Hong Kong’s chief executive calls for protests to end, resisting calls to quit


Occupy Central protesters hold up a giant head of Leung Chun-ying. Photograph: Alex Hofford/EPA

Hong Kong’s chief executive, Leung Chun-ying, urged protest leaders to immediately withdraw demonstrators from the centre of the city on Tuesday, as they continued to call for his resignation.

Thousands remained scattered across Admiralty, Causeway Bay and Mongkok. The organising group Occupy Central with Love and Peace has called for people to maintain the momentum of the protests into Wednesday’s national holiday.

Numbers dwindled overnight – after peaking in the tens of thousands – but by lunchtime on Tuesday more were arriving at the scene again. Some said they were protesting in “shifts”, giving friends time to go home and rest before returning. Others took the opportunity of thinner numbers in the early morning to clean the roads.

“Occupy Central founders had said repeatedly that if the movement is getting out of control, they would call for it to stop,” Leung said. “I’m now asking them to fulfil the promise they made to society, and stop this campaign immediately.”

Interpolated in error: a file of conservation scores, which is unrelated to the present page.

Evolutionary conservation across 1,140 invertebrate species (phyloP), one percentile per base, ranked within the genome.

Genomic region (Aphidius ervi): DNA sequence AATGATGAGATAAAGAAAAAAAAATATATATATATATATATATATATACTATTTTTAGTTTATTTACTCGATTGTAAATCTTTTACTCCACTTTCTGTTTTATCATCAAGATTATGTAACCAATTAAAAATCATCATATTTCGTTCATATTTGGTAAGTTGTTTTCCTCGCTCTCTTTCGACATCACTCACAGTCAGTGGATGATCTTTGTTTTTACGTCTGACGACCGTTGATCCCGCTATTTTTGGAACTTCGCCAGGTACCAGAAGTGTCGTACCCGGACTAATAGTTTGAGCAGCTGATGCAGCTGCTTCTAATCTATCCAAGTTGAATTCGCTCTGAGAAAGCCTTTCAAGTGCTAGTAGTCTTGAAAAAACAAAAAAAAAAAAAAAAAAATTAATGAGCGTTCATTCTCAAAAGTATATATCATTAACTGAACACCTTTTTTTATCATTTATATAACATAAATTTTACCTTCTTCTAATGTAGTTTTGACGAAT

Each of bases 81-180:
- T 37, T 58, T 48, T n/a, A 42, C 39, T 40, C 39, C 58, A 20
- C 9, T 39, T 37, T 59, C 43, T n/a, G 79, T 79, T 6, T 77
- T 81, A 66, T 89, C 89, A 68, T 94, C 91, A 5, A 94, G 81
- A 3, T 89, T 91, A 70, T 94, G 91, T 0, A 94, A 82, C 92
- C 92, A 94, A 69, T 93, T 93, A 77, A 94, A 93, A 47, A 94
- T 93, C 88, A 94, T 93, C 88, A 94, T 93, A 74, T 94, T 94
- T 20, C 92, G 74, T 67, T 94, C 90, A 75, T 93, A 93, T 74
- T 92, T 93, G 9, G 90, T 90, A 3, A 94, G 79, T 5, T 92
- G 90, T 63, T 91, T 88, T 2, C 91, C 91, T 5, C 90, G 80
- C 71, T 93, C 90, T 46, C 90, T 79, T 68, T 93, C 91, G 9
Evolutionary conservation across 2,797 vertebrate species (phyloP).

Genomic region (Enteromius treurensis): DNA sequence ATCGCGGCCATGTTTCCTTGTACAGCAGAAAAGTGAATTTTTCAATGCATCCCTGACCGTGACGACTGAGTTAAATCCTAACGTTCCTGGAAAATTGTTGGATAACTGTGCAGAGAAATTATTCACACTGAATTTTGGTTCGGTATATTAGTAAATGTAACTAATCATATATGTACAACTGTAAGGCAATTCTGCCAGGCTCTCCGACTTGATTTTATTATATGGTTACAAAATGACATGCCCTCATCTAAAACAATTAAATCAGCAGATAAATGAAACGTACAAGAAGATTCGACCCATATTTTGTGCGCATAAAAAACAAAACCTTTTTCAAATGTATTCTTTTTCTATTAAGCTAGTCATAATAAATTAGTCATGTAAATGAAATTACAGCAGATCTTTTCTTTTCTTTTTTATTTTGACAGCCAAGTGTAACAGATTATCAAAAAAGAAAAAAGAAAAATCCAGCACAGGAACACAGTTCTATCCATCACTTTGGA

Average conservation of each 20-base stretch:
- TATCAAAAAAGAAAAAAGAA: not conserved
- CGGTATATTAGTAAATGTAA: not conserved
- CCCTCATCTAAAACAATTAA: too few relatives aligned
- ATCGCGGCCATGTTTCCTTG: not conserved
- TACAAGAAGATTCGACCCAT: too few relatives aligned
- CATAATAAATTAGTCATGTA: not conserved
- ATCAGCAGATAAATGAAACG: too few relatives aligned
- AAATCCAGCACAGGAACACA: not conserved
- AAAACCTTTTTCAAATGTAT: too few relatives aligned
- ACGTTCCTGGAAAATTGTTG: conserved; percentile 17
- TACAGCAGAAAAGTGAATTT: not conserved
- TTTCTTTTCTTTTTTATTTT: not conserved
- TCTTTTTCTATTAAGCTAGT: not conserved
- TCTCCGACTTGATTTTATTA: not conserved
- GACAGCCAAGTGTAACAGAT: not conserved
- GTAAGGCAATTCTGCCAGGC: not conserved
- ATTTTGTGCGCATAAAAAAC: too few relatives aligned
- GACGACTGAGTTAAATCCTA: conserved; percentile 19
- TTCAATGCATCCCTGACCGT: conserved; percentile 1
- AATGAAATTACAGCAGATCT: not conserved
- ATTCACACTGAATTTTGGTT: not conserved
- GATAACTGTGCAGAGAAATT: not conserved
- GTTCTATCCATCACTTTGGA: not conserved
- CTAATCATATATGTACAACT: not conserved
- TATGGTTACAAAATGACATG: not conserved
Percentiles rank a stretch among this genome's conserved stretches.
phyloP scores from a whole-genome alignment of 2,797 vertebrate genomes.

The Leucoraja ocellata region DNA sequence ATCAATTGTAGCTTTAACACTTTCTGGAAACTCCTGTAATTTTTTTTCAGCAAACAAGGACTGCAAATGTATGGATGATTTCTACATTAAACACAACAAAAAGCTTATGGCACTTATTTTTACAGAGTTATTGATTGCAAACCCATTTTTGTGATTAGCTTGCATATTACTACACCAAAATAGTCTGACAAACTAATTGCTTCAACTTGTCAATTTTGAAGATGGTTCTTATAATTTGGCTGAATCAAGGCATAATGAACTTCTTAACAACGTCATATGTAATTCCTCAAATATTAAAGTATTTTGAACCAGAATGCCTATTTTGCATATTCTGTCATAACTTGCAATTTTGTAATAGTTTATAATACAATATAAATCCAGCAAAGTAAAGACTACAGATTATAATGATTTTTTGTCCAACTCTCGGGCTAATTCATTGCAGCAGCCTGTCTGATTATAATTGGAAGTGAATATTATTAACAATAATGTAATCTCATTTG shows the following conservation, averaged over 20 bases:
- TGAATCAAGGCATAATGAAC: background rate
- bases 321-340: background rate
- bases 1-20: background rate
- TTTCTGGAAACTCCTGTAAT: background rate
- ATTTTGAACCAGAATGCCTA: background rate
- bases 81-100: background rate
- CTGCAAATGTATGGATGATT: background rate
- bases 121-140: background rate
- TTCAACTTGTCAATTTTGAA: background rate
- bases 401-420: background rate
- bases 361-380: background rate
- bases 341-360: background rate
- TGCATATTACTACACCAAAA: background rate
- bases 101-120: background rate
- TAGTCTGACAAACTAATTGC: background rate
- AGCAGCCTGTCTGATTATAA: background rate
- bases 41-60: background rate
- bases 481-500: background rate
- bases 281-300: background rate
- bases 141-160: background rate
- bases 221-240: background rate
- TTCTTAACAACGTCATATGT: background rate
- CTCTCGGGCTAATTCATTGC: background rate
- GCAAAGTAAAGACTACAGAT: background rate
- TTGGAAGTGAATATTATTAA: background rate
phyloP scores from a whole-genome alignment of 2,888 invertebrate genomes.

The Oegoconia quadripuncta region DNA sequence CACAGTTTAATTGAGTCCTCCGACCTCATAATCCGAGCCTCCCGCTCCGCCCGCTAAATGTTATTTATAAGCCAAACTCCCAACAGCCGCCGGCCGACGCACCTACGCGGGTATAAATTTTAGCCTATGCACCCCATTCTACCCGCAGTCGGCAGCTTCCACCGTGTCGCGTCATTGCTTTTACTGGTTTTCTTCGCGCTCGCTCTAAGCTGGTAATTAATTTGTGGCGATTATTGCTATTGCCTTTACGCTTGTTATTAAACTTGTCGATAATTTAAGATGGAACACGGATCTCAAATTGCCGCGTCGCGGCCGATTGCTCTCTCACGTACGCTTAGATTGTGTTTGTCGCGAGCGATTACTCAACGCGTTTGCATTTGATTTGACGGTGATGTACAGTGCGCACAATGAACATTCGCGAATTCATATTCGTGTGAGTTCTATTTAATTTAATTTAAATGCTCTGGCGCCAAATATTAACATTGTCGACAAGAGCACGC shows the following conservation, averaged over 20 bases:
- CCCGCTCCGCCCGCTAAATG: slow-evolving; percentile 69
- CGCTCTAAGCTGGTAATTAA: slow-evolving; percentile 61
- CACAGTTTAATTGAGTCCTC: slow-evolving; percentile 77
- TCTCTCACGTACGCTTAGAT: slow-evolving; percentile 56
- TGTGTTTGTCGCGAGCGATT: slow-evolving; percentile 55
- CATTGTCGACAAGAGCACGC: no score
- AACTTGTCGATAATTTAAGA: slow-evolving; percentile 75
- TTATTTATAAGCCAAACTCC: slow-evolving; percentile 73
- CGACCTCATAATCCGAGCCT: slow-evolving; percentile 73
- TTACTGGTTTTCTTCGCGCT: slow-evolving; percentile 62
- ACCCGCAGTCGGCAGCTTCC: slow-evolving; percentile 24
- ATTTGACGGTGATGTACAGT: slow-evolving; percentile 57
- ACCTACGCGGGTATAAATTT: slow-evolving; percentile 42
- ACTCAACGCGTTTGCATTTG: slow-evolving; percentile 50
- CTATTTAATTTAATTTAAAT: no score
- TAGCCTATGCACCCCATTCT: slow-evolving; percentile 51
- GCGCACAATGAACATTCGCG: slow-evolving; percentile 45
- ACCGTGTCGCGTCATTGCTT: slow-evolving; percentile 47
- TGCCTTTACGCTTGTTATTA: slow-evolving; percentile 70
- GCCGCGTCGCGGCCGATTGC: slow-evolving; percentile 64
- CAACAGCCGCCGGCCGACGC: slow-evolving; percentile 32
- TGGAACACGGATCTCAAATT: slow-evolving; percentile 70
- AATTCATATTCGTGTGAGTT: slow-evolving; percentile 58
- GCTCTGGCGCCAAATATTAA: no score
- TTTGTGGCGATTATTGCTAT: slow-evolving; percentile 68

In a short speech before he chaired the Executive Council’s weekly meeting, he sought to head off calls for his departure, warning: “Any personnel change before the implementation of universal suffrage is achieved would only allow Hong Kong to continue to pick its leader under the Election Committee model.”

The protests have been sparked by Beijing’s insistence that universal suffrage for the 2017 election of the next chief executive must be tightly controlled, with a committee stacked with pro-Beijing sympathisers picking a handful of candidates. Underneath that lie broader concerns about the future of the region and its ability to protect its identity and freedoms.

Written by Tania Branigan
Read more at The Guardian

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